General User Group Organisation
Being at your meetups and the meetups themselves are just a small part of running a User Group. By forming a user group, you're also forming a community, which doesn't stop when the meetups themselves stop - you need to continue catalysing communication within the community.
Setting the Dates
It really will help attendance if you have a regular date for the meetups to happen on. Typically the meetups will be on the Nth X of the month, and you should advertise this fact on all resources.
Finding speakers for each meetup is the hard part that you have to keep doing every month. The best way of doing this is to encourage new speakers (for example by offering short “lightning talks”), and do as much “networking” as you possibly can. Look for local speakers, national speakers as well as keeping an eye out for international speakers who might be in the area too! Try to plan as far in advance as possible - if you've confirmed speakers for 2-3 months ahead of time, it will save you a lot of stress!
You should appoint someone trustworthy to be in charge of finance (or do it yourself). Even if your User Group is free to attend, you will still have costs from time to tim, for example venue hire and organiser dues for Meetup.com. You need to judge whether you think you need to go to the level of opening a bank/checking account to manage finances, or perhaps use an online payment service only (like PayPal). You need to ensure a record is kept of all transactions, and you'll also need to check in your country and region whether you need to register your organisation with authorities.
Herding the elePHPants
A good meetup can sometimes be down to the fact that the User Group has a great leader. As a great leader of elePHPants, you need to be approachable, open-minded, trustworthy and respect your attendees. By placing yourself in the leader position, people will look up to you for leadership, which is a big responsibility you must be prepared for.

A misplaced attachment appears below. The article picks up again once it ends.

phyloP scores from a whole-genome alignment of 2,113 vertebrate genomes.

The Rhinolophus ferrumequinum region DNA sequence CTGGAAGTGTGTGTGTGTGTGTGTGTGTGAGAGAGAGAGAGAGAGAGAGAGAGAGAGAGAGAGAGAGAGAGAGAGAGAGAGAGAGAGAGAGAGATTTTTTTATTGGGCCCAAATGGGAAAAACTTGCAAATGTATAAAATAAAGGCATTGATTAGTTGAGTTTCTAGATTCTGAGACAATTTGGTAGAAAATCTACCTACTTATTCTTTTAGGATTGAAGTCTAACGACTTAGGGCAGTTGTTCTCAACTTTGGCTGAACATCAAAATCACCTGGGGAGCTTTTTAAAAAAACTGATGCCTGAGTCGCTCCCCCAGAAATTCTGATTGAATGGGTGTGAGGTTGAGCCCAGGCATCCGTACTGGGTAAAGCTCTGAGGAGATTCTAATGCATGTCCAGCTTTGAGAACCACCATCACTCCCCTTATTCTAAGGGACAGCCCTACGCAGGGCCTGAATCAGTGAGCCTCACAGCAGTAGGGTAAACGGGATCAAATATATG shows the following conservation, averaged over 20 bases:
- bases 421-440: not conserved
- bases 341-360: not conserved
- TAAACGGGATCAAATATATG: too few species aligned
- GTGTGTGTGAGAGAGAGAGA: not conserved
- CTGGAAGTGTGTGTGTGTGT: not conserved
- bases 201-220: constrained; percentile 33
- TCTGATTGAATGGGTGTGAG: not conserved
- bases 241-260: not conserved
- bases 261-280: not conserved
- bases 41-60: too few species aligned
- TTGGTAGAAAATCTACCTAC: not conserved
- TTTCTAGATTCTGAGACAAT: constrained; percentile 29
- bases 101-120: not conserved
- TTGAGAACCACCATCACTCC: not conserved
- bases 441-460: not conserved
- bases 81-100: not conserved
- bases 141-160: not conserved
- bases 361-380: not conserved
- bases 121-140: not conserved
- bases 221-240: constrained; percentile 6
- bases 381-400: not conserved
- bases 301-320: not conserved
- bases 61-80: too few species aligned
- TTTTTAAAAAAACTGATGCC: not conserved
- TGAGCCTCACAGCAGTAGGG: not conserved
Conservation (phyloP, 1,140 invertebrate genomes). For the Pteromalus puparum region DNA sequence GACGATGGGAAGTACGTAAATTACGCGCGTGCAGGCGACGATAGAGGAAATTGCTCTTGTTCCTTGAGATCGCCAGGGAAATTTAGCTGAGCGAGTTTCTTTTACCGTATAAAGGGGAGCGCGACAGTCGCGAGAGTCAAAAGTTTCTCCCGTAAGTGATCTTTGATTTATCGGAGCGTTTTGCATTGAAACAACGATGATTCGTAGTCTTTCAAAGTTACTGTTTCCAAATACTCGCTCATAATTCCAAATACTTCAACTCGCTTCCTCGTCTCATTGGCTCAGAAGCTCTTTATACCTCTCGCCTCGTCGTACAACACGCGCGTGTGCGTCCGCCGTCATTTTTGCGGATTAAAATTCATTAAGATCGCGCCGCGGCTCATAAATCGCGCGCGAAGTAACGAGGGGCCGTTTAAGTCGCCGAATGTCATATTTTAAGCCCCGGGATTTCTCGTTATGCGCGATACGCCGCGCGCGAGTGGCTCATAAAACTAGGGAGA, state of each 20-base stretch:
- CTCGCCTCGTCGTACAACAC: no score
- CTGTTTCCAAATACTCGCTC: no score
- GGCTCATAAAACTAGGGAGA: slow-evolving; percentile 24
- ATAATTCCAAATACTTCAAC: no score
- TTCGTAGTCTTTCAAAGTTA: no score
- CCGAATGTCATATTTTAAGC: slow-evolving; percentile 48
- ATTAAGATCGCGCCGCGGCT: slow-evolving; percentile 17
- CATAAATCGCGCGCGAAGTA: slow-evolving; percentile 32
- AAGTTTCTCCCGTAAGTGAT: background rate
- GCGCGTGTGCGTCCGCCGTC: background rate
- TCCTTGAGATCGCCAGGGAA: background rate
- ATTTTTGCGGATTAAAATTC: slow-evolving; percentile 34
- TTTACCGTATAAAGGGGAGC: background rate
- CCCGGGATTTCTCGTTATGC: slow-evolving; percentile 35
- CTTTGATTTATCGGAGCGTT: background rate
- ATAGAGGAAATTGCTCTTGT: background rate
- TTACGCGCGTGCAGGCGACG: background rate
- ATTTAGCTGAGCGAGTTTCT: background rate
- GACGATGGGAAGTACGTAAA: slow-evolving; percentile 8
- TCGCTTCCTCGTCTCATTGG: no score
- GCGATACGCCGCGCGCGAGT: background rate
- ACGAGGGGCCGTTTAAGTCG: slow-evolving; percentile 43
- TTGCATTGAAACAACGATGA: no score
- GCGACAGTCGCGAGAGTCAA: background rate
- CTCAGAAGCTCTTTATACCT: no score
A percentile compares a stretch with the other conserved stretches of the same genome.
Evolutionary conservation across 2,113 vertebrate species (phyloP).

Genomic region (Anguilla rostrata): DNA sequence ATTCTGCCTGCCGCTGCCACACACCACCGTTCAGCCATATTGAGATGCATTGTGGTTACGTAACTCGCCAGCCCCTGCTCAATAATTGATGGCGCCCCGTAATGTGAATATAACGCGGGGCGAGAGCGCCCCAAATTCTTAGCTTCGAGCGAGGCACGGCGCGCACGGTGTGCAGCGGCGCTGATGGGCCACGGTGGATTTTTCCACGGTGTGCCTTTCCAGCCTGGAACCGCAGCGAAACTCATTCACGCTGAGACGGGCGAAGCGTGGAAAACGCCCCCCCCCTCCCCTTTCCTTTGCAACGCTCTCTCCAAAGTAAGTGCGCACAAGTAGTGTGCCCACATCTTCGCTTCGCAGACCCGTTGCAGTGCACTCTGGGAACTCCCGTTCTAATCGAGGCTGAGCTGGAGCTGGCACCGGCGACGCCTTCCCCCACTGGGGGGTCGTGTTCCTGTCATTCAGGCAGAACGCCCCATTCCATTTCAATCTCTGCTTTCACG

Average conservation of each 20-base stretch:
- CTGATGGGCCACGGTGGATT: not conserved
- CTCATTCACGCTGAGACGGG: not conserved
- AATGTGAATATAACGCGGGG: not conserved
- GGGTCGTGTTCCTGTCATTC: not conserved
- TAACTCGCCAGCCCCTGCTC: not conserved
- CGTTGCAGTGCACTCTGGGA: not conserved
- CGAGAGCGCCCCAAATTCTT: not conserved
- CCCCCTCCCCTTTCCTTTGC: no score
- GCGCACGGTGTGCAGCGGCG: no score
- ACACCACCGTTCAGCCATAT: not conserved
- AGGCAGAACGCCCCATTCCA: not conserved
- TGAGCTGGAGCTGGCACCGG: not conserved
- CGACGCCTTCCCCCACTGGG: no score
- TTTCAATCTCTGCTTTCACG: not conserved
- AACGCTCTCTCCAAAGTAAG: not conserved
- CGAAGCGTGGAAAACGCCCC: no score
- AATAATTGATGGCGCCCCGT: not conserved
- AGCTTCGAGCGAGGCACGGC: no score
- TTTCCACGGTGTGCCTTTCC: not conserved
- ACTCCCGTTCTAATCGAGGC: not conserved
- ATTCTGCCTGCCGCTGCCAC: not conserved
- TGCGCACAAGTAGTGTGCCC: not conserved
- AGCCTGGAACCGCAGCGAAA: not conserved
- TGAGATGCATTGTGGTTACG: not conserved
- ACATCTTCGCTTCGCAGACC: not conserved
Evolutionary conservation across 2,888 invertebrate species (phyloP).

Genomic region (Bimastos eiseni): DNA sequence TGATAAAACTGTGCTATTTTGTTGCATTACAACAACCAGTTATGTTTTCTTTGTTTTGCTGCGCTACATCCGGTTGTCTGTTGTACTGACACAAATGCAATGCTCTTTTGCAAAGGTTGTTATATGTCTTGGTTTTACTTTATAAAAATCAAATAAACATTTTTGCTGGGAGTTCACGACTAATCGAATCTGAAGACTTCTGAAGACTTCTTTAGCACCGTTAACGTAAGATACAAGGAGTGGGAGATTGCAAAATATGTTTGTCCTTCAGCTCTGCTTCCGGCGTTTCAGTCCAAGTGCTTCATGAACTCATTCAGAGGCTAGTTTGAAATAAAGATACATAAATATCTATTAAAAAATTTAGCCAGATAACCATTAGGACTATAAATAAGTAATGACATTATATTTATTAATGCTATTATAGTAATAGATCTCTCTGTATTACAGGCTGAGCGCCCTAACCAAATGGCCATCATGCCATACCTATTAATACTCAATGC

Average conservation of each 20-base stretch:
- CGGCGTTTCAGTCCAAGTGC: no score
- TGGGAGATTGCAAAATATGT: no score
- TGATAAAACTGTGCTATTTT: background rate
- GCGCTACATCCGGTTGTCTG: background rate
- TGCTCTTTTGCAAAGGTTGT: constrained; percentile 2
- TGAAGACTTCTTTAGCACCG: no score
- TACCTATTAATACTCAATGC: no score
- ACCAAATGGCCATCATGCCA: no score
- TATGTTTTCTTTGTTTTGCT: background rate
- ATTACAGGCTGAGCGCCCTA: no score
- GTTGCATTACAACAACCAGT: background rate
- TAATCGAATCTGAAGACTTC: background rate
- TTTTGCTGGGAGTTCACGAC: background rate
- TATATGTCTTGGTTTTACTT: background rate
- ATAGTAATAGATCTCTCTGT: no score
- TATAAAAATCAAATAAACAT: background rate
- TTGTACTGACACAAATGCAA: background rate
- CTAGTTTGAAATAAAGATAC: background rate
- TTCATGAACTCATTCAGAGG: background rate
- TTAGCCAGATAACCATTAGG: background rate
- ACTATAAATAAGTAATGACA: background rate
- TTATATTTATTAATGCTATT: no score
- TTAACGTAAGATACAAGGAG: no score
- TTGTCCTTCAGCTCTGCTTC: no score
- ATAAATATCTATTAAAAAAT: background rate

Put it this way - which User Group will be more successful: one led by a rude, arrogant leader, or one led by a friendly, approachable and helpful leader?
As a great leader, you need to attend every meetup you can. Unfortunately, life can sometimes be busy, so on the odd occasion you can't make a meetup, make sure you've got a great leader as a backup to run the meetup. Many meetups might have two (or more!) organisers, so that if the primary point of contact is ill or otherwise unable to attend the meetup, another can take over and ensure everything runs smoothly.
Networking is a hugely important part of your User Group community, so make sure you're enabling people to network effectively. Often that can mean coaxing people to converse; for that you'll need to be a “people person”. Many developers can be quite shy people, so make sure you're friendly and open, and that'll help them get the confidence to talk to you and others in the meetup.
Although many conversations will happen naturally, if the topic runs dry and people start looking blankly around during an awkward silence, you need to be able to rescue the conversation by bringing up a new topic (related or otherwise!). Often topics such as these will bring up a passionate debate or some constructive discussion:
- Where do you work? What sort of things do you work on?
- What IDE do you use?
- What is your favourite framework?
- Do you unit test?
- What is your development/deployment process like?
Code of Conduct
User groups should ideally have a code of conduct in place that details the procedures the user group takes, and the general expectations of mutual respect for all peers. Don't just pay lip service and have a code of conduct just because: you need to make sure your user group is a welcoming and inclusive place for everyone.
Sometimes, groups might meet in pubs or bars, but it is very important to note that not everyone will want to drink alcohol at your event. Make sure that your meetups don't focus around just drinking and that they are open to all.